Trying To Be The Greatest With 12
After winning my record-breaking 11th bracelet on June 11, I was walking all over cloud nine. But, as I write this, I’m still in the middle of the World Series of Poker (WSOP), and I want more!
On June 17, I entered the $3,000 buy-in no-limit Hold ’em event. Two days later, I was at another final table gunning for bracelet No. 12, and this one was an ESPN final table (to be aired in September).
To separate myself by two bracelets from the great Johnny Chan (10) and Doyle “Texas Dolly” Brunson (10) would be quite a feat. I just had to beat nine more players. The problem was that I was short-stacked, with only $213,000, when the average stack was $480,000 in chips.
A really interesting hand came up that people will talk about for a long time and ESPN will undoubtedly show repeatedly. With the antes at $2,000 a man and the blinds at $10,000-$20,000 — I had only $120,000 in chips remaining — I opened for $50,000 with K-6 off- suit. A player behind me reraised it to $200,000 to go. After giving a bit of thought, I folded my hand. You may be saying to yourself, “What was Phil thinking? He folded for his last $70,000 even thought there was $220,000 in the pot?” Why didn’t I call when I was getting laid over 3-to-1 on my money with king high? Simple, I thought that a better situation would come up in the next five hands.
I was roundly criticized by the table, and then I said, “Your criticism of me represents the way that the world thinks. I represent the way I think.” I then proceeded to pick up pocket aces the very next hand, and I opened for $40,000. The same guy that criticized my play, claiming that I didn’t understand the math was in the big blind with 7-4 offsuit. I said, “I know you’re going to call for the math.” And he did! When my pocket aces held up, I effectively tripled up and was back in the saddle.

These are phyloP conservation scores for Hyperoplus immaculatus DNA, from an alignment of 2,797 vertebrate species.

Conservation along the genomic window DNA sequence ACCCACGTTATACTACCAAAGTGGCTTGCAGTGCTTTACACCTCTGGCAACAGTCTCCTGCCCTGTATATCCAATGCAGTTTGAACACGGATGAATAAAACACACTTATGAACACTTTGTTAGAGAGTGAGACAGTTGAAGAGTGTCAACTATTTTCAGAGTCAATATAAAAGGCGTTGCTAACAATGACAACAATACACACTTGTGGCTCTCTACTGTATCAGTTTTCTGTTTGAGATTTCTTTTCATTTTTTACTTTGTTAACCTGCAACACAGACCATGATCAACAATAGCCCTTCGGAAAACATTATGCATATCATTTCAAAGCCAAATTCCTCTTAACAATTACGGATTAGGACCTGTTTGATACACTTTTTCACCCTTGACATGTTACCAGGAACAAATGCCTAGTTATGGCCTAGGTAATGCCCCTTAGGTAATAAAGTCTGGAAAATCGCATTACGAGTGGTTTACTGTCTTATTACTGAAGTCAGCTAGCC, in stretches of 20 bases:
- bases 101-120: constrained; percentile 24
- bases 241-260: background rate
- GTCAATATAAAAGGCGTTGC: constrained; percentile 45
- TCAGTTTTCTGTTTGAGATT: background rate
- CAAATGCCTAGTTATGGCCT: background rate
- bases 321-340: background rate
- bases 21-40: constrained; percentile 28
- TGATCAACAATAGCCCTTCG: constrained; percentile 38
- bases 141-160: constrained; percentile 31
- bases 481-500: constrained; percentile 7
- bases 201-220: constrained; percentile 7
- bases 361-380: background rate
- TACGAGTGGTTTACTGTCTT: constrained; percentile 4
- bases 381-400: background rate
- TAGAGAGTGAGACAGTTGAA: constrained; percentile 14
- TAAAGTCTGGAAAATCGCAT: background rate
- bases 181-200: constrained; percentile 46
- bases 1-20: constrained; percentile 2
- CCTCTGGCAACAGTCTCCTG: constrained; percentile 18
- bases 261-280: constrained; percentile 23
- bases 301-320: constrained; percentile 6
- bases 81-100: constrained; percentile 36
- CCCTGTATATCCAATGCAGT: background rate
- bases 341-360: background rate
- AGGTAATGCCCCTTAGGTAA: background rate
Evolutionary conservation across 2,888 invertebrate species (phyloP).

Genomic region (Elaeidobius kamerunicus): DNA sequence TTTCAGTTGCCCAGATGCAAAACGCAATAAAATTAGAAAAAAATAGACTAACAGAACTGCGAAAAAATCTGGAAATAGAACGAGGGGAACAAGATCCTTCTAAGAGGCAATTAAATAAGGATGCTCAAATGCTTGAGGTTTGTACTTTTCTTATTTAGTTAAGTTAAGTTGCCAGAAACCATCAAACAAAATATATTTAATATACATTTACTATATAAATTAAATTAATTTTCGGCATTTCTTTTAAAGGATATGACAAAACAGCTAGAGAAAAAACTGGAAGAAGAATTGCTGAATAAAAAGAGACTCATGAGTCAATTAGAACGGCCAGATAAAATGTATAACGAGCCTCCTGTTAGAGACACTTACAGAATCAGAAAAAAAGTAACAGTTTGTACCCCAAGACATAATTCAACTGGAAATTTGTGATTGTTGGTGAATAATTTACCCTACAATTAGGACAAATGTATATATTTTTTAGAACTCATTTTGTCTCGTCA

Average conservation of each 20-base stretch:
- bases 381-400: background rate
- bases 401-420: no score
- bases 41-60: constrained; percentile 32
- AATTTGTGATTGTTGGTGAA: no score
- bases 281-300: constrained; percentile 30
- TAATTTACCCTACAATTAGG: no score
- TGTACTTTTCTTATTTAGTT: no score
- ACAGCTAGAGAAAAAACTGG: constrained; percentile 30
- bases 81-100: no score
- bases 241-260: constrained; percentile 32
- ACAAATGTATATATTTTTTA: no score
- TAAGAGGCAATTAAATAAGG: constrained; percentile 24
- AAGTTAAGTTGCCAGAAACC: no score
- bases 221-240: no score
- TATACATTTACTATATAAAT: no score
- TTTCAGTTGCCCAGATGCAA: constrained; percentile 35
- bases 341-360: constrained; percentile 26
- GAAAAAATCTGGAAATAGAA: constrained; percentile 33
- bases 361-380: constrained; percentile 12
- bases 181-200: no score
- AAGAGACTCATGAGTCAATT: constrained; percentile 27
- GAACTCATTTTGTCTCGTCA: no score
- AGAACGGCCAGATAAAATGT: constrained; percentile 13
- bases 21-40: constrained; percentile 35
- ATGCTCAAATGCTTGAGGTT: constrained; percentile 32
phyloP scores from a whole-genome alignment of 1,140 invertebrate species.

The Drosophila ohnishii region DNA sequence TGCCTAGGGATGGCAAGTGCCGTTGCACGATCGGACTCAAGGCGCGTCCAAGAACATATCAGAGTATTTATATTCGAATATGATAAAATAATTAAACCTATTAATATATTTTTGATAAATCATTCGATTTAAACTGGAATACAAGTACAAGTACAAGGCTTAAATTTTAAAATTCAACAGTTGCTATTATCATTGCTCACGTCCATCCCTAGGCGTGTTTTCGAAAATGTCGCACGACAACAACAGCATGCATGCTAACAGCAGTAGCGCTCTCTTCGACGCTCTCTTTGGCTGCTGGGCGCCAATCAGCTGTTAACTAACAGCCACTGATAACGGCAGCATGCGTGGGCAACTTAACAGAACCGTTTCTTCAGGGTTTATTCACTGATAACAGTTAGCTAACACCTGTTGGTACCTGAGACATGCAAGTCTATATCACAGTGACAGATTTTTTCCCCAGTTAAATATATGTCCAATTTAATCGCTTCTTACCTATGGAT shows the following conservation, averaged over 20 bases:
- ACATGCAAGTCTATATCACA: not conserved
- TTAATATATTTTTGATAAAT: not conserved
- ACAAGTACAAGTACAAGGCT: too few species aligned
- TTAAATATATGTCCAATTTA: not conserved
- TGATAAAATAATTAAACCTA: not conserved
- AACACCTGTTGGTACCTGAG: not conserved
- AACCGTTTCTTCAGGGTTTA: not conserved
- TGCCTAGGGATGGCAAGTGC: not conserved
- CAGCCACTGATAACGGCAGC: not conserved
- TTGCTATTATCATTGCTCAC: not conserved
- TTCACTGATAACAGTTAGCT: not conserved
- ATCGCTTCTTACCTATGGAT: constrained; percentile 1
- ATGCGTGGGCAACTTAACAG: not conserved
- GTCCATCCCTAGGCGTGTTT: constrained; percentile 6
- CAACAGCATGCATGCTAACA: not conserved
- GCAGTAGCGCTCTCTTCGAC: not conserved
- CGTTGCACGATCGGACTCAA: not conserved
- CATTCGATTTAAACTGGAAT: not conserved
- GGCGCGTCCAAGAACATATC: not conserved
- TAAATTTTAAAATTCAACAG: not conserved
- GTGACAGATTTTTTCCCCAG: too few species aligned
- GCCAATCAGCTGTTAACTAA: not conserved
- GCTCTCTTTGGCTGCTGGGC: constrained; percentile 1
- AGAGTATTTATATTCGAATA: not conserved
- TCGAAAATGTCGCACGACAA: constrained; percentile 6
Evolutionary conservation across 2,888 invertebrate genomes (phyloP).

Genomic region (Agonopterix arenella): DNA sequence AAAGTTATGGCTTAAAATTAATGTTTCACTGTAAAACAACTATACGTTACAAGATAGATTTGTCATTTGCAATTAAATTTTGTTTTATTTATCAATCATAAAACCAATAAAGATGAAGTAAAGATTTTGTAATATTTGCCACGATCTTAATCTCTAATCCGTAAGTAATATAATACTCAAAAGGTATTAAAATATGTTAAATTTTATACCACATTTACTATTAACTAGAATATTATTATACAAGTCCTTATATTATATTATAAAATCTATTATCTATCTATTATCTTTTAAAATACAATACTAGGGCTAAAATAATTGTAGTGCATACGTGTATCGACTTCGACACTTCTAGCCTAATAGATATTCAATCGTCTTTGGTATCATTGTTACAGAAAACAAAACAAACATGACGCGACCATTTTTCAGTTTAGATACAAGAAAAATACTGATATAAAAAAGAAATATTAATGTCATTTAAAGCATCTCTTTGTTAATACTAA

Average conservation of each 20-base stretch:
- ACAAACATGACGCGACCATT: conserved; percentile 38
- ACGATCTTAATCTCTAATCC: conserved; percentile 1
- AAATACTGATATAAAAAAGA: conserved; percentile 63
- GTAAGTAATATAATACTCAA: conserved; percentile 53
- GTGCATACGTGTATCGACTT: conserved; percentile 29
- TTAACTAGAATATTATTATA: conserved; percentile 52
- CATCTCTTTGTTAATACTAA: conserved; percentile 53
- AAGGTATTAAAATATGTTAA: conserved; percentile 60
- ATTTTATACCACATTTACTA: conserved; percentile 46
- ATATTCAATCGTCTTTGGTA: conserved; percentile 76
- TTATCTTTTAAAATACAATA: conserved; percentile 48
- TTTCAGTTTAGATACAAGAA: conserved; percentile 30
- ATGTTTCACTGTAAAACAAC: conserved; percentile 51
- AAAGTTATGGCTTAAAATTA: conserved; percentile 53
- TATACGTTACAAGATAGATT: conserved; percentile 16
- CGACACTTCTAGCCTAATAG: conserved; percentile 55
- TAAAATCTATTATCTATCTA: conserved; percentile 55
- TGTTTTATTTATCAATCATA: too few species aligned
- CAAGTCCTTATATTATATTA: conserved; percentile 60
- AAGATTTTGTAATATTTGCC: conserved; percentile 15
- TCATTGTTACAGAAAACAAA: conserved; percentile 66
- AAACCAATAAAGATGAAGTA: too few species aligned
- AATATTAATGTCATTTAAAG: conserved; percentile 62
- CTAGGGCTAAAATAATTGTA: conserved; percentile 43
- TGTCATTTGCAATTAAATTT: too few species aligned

Let’s take a closer look at the hands. First of all, I thought that I was at least a 2-1/2-to-1 underdog with my K-6. I thought my opponent might have Q-Q or A-K.
You see, the players at that table played with me the day before, and they had the impression that I was playing very patiently (because I was playing super patiently). My opponent thought that I had something (even though I didn’t), and he had to have a strong hand to reraise me. So I chose to fold rather than take the 3-to-1. I thought that I might get a better situation in the next five hands, and — who knows? — maybe even pick up a big pair (pretty lucky that!). I also reasoned that someone may make a weak raise when I had the blind while trying to steal it. This means that I would have a decent chance of winning the pot when I did have the big blind.
The last thing I thought about before I folded was this: my chips are always worth at least two times what everyone else’s chips are worth, so I was actually calling $210,000 (three times $70,000). The argument for the call is this: you’re getting 3-to-1 on your money, if you win you have $290,000 in chips, and you only have five hands left before you have to play for all of your chips! Why save a lousy little $70,000? Verdict: the call was probably right for most of the world, maybe even me. However, I wanted a chance to work a little “Phil Hellmuth magic!”
As far as the second pot goes, I did not like his “math call,” but it wasn’t a bad play. After all, he was in the big blind, and it would cost him $47,000 to put me all-in and look at five cards. Let’s take a closer look at the math: there was $20,000 in antes, a $10,000 small blind, his $20,000 big blind, my $20,000 call, my $47,000 raise (assuming that I put it all-in), which totals up to $117,000. So he can win $117,000 by calling $47,000 more. Thus the pot was laying him 2-1/2-to-1, and he had more than $500,000 in chips. The call was actually warranted for most players. But, I would rather save that $47,000, which I feel is triple value in my hands, for a better situation. Maybe I’ll use it when I have a huge hand, and I’m a huge favorite to win the pot. You never know when that $47,000 could come in handy down the line. I went on to finish in sixth place, but I’ll be back to another final table soon.
Calling for the “math:”
A) makes sense sometimes
B) is a tough deal
C) can backfire
D) all of the above